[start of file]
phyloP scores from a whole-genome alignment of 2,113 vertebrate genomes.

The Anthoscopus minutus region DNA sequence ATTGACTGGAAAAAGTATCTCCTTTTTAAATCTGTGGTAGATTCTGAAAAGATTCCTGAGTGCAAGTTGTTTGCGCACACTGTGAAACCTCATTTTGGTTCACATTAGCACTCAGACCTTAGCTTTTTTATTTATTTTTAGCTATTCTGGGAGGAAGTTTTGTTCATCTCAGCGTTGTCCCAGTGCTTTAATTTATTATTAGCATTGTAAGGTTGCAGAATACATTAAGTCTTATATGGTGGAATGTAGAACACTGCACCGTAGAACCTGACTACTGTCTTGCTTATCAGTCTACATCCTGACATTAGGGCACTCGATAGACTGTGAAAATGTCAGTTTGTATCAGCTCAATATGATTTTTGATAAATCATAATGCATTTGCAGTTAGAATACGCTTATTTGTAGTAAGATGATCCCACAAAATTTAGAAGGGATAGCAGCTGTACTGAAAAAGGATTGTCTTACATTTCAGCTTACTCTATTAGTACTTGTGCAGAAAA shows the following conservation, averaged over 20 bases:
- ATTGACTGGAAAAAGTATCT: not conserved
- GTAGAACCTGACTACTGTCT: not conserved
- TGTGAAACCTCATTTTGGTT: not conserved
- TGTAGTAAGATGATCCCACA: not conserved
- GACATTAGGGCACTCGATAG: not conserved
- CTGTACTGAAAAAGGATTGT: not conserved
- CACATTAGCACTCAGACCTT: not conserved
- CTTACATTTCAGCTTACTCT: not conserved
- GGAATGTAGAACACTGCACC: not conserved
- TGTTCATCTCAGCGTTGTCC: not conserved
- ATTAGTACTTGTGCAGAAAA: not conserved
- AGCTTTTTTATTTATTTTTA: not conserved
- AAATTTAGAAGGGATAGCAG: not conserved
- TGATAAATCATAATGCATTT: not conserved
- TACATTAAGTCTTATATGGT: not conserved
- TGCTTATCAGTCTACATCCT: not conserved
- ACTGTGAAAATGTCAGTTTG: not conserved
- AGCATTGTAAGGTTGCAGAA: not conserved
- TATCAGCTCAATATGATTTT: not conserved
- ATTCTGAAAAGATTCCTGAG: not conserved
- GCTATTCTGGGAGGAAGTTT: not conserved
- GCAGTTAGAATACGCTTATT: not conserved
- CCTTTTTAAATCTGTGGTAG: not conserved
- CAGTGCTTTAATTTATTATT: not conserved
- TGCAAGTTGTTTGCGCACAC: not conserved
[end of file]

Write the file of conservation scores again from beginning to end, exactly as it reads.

phyloP scores from a whole-genome alignment of 2,113 vertebrate genomes.

The Anthoscopus minutus region DNA sequence ATTGACTGGAAAAAGTATCTCCTTTTTAAATCTGTGGTAGATTCTGAAAAGATTCCTGAGTGCAAGTTGTTTGCGCACACTGTGAAACCTCATTTTGGTTCACATTAGCACTCAGACCTTAGCTTTTTTATTTATTTTTAGCTATTCTGGGAGGAAGTTTTGTTCATCTCAGCGTTGTCCCAGTGCTTTAATTTATTATTAGCATTGTAAGGTTGCAGAATACATTAAGTCTTATATGGTGGAATGTAGAACACTGCACCGTAGAACCTGACTACTGTCTTGCTTATCAGTCTACATCCTGACATTAGGGCACTCGATAGACTGTGAAAATGTCAGTTTGTATCAGCTCAATATGATTTTTGATAAATCATAATGCATTTGCAGTTAGAATACGCTTATTTGTAGTAAGATGATCCCACAAAATTTAGAAGGGATAGCAGCTGTACTGAAAAAGGATTGTCTTACATTTCAGCTTACTCTATTAGTACTTGTGCAGAAAA shows the following conservation, averaged over 20 bases:
- ATTGACTGGAAAAAGTATCT: not conserved
- GTAGAACCTGACTACTGTCT: not conserved
- TGTGAAACCTCATTTTGGTT: not conserved
- TGTAGTAAGATGATCCCACA: not conserved
- GACATTAGGGCACTCGATAG: not conserved
- CTGTACTGAAAAAGGATTGT: not conserved
- CACATTAGCACTCAGACCTT: not conserved
- CTTACATTTCAGCTTACTCT: not conserved
- GGAATGTAGAACACTGCACC: not conserved
- TGTTCATCTCAGCGTTGTCC: not conserved
- ATTAGTACTTGTGCAGAAAA: not conserved
- AGCTTTTTTATTTATTTTTA: not conserved
- AAATTTAGAAGGGATAGCAG: not conserved
- TGATAAATCATAATGCATTT: not conserved
- TACATTAAGTCTTATATGGT: not conserved
- TGCTTATCAGTCTACATCCT: not conserved
- ACTGTGAAAATGTCAGTTTG: not conserved
- AGCATTGTAAGGTTGCAGAA: not conserved
- TATCAGCTCAATATGATTTT: not conserved
- ATTCTGAAAAGATTCCTGAG: not conserved
- GCTATTCTGGGAGGAAGTTT: not conserved
- GCAGTTAGAATACGCTTATT: not conserved
- CCTTTTTAAATCTGTGGTAG: not conserved
- CAGTGCTTTAATTTATTATT: not conserved
- TGCAAGTTGTTTGCGCACAC: not conserved